How Often, Realistically, Does a Dog Need to be “Let Out”?

January 23, 2008 at 12:13 pm 4 comments


Yeah, I’m wondering. 

Help a girl out. 

Every HOUR?  Do we have a problem here? How would I know if we did? 

She “lives” on the porch and I need to “let her out”off the porch, even though, technically, she is outside already.

You have to agree, it’s just hard to worry about her AND do important things, like make Derby cookies (for my husband’s office, thank you very much), review my memory cards (since I’m about four weeks behind now), read blogs (my duty), and do my own modified version of Pilates (stretches when I’m in the mood or my legs go numb from sitting at my desk).

Clearly, I need to know!

Entry filed under: Everyday.

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4 Comments Add your own

  • 1. lc  |  January 23, 2008 at 6:32 pm

    how old is your doggie???

  • 2. Johnnie Ruth Hamill  |  January 23, 2008 at 8:23 pm

    I never thought of how long between “go outside?”…I used to let them out when they started staring at me or walk back and forth. Now I have a TOTALLY outside dog….wouldn’t trade it for the world!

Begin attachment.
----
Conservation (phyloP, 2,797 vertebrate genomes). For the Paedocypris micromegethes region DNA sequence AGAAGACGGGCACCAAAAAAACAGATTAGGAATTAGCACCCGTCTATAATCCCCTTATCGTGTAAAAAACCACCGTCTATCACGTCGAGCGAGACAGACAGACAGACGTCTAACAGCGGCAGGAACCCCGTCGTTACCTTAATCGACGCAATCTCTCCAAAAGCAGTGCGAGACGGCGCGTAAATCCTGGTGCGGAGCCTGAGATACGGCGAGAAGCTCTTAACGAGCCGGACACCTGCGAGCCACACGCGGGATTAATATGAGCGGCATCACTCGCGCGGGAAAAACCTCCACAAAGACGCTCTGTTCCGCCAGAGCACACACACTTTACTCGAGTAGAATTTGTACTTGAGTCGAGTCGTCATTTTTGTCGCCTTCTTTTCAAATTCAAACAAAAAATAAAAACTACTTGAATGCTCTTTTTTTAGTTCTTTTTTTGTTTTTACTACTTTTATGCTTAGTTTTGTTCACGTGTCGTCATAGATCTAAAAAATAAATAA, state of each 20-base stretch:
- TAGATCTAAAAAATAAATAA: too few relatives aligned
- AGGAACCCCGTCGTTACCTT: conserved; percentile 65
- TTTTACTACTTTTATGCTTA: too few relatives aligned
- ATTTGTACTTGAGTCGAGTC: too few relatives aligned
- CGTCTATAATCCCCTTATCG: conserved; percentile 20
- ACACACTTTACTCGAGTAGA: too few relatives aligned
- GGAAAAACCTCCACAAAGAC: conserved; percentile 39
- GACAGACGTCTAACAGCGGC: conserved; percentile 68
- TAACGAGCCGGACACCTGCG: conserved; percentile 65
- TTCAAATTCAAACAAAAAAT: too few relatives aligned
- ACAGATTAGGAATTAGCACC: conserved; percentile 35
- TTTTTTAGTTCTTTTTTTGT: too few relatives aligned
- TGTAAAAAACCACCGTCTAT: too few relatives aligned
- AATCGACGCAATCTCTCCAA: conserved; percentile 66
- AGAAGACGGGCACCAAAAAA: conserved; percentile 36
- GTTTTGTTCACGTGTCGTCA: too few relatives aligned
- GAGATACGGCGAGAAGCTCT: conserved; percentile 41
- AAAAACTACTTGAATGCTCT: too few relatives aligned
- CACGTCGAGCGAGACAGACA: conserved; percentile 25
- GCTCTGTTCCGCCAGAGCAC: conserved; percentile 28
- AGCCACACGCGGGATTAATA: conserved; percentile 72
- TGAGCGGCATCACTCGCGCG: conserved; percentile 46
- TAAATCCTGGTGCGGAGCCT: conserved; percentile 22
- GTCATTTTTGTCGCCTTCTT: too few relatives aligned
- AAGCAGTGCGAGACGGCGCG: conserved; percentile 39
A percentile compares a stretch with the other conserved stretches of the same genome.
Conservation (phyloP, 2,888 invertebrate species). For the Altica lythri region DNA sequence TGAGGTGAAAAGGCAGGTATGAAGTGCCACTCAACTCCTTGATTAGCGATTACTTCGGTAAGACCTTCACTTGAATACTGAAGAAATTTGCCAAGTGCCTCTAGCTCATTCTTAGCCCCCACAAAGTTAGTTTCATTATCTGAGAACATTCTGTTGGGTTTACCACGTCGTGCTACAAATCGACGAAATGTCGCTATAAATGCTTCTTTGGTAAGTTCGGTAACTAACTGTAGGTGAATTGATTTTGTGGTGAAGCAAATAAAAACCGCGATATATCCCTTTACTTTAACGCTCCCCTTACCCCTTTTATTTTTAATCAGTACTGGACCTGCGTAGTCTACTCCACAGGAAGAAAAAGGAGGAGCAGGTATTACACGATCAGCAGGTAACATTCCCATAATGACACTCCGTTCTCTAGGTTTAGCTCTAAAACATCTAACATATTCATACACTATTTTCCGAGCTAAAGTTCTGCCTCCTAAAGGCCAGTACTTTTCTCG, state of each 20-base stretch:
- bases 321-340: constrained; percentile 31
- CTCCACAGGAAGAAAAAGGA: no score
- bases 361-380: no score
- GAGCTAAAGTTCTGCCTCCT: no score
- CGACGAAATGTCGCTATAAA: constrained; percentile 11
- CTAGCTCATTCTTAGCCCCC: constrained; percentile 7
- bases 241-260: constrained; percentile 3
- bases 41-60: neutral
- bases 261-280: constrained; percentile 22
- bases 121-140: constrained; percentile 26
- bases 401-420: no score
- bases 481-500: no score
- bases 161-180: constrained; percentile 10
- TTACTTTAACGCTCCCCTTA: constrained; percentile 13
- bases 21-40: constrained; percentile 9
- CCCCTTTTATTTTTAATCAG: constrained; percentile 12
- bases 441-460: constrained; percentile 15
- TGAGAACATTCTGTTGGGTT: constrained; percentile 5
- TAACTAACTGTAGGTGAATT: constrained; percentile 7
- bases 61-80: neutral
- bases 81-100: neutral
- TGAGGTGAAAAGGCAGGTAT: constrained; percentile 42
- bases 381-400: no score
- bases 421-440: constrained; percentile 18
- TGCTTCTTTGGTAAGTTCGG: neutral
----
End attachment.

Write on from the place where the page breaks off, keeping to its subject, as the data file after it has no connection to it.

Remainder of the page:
Feeling you sister…feeling you.

  • 3. Merrie  |  January 23, 2008 at 10:38 pm

    Our little Yorkie has a bell hanging by the door and he rings it when he wants to go out. If I’m not in the room, he comes and stands in front of me and scratches his back paws on the carpet to let me know he wants my attention.
    It is more often if it is pretty and there are other dogs, squirrels, birds, etc running around.
    But to go OUT… they usually “need” to go out about 30 minutes after they eat/drink. Another consideration is… do you leave the food and water down and available all the time? that makes them need to go out more… and you don’t know when.
    The CAN hold it all day if need be…. but… will they??? that’s the question

  • 4. efren  |  April 18, 2010 at 11:01 pm

    if you have a fence in yard leave him there for as long as he can I have 2 lab mix and they are out doors dogs they dont even like to be indoors they like to be outside in a more primal environment the way mother nature intended to.

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MAGNANIM'ITY, n. [L. magnanimitas; magnus, great, and animus, mind.] Greatness of mind; that elevation or dignity of soul, which encounters danger and trouble with tranquillity and firmness, which raises the possessor above revenge, and makes him delight in acts of benevolence, which makes him disdain injustice and meanness, and prompts him to sacrifice personal ease, interest and safety for the accomplishment of useful and noble objects.[1] (Source: Wikipedia)



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